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Article
September 24, 1973

The Double-Blind Dilemma

JAMA. 1973;225(13):1658-1659. doi:10.1001/jama.1973.03220410058017
Abstract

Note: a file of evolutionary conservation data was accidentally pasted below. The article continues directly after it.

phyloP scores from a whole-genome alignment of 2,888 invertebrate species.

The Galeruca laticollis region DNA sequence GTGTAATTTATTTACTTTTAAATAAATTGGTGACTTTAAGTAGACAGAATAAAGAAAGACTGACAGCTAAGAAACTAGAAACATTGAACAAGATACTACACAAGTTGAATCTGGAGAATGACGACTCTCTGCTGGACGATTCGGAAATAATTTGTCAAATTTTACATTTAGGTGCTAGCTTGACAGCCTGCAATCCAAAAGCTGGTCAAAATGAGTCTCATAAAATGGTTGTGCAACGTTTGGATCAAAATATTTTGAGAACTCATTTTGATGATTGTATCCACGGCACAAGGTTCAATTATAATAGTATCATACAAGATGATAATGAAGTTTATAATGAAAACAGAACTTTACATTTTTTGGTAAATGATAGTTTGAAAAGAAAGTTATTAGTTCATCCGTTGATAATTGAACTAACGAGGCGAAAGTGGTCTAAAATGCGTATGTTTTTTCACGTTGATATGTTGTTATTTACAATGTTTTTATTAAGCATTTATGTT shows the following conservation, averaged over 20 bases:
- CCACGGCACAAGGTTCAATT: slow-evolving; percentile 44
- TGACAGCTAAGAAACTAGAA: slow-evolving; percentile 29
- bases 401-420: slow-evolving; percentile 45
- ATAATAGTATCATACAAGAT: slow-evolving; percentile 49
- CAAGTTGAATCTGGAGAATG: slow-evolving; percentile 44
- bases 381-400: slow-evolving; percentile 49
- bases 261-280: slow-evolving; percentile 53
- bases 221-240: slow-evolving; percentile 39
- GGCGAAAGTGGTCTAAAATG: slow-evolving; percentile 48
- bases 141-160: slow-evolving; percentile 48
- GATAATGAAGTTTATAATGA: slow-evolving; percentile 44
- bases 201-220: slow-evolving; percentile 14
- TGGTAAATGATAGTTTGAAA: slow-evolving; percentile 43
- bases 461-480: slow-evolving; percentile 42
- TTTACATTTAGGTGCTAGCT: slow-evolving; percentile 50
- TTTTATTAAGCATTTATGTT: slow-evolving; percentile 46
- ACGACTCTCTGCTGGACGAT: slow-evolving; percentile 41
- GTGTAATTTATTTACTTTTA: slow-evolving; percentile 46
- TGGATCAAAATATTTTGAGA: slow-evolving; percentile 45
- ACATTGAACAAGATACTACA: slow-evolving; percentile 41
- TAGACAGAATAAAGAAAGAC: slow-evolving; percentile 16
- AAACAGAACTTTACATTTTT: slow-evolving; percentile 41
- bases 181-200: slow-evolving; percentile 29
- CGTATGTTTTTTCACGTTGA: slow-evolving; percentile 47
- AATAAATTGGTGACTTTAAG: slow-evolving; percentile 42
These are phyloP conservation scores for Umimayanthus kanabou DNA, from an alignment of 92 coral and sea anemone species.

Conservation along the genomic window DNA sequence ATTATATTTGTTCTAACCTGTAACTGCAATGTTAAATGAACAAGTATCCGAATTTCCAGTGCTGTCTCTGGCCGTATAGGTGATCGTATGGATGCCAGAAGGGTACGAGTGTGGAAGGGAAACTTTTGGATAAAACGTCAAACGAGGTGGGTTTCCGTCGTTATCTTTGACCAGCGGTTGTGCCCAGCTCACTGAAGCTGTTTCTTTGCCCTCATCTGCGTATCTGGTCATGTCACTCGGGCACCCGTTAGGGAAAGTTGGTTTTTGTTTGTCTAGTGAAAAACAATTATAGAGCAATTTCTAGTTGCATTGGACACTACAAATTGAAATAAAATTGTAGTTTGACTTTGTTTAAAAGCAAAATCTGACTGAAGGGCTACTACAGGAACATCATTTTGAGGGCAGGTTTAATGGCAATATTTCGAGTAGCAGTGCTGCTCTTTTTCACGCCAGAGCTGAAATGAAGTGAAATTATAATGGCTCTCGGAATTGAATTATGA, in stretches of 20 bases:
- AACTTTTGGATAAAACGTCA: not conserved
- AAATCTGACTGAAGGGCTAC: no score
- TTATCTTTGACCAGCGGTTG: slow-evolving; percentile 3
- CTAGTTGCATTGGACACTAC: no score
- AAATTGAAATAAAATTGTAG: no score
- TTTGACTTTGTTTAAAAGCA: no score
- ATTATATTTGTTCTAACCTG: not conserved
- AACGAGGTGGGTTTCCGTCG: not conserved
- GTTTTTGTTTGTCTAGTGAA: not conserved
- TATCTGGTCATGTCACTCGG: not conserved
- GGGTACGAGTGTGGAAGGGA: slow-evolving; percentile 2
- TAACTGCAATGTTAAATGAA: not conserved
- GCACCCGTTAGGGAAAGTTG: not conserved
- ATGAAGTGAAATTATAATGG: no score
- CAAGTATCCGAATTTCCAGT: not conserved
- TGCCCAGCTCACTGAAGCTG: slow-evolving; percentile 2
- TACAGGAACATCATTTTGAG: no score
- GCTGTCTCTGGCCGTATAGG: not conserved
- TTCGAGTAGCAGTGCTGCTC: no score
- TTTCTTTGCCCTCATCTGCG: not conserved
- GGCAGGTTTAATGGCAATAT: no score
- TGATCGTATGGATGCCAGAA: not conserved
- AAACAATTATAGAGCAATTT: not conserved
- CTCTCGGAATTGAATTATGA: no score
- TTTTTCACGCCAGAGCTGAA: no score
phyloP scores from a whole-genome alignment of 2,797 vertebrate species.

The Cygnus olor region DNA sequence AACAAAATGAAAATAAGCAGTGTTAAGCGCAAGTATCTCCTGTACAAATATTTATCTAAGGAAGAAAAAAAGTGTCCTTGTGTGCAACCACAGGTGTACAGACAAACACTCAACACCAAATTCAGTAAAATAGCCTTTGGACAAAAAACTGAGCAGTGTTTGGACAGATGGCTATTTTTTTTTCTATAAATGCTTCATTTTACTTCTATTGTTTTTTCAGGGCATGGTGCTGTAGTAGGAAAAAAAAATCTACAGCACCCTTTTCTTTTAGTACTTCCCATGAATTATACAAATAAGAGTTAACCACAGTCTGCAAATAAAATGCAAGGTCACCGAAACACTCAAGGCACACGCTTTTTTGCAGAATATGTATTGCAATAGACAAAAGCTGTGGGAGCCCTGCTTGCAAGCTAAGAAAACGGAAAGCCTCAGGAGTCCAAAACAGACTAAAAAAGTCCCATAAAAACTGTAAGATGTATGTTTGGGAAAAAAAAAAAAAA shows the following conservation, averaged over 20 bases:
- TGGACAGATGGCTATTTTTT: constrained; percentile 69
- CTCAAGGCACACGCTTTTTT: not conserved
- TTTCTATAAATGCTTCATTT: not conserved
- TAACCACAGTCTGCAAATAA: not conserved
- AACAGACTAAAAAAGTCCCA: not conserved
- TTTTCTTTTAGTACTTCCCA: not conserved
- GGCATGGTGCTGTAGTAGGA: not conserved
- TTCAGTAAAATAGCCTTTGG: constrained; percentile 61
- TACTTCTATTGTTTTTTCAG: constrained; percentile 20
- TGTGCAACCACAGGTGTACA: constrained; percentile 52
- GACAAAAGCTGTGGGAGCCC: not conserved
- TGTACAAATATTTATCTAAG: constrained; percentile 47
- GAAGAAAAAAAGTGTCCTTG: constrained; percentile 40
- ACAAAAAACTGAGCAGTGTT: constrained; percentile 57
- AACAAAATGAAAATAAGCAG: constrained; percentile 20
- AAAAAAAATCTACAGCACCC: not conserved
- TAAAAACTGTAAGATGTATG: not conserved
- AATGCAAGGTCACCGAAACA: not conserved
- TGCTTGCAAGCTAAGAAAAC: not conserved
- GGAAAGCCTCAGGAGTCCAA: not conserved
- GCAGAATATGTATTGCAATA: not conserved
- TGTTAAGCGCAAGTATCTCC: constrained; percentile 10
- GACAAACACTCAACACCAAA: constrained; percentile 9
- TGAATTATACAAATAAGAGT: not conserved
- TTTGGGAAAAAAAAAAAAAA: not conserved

To the Editor.—  Double-blind studies have so often failed to add reliability to assays of therapeutic effectiveness that wits are now wont to say "it's the blind leading the blind." Though the procedure has merit in some situations, it will not prevent the poor observer from making false-positive or false-negative decisions. Rascals, on the other hand, can see through any blind scheme.At times the double-blind format may seriously impair clinical evaluation by locking the investigator into fixed regimens wherein dosage cannot be adjusted to individual needs. With drugs that produce prominent reactions such as erythema, the only way to avoid breaking the code is to keep the eyes shut tightly. How in the world can one perform a double-blind study of retinoic acid vs a placebo in acne when erythema and peeling will immediately identify the active agent or of a cytostatic agent in psoriasis when clearing is preceded

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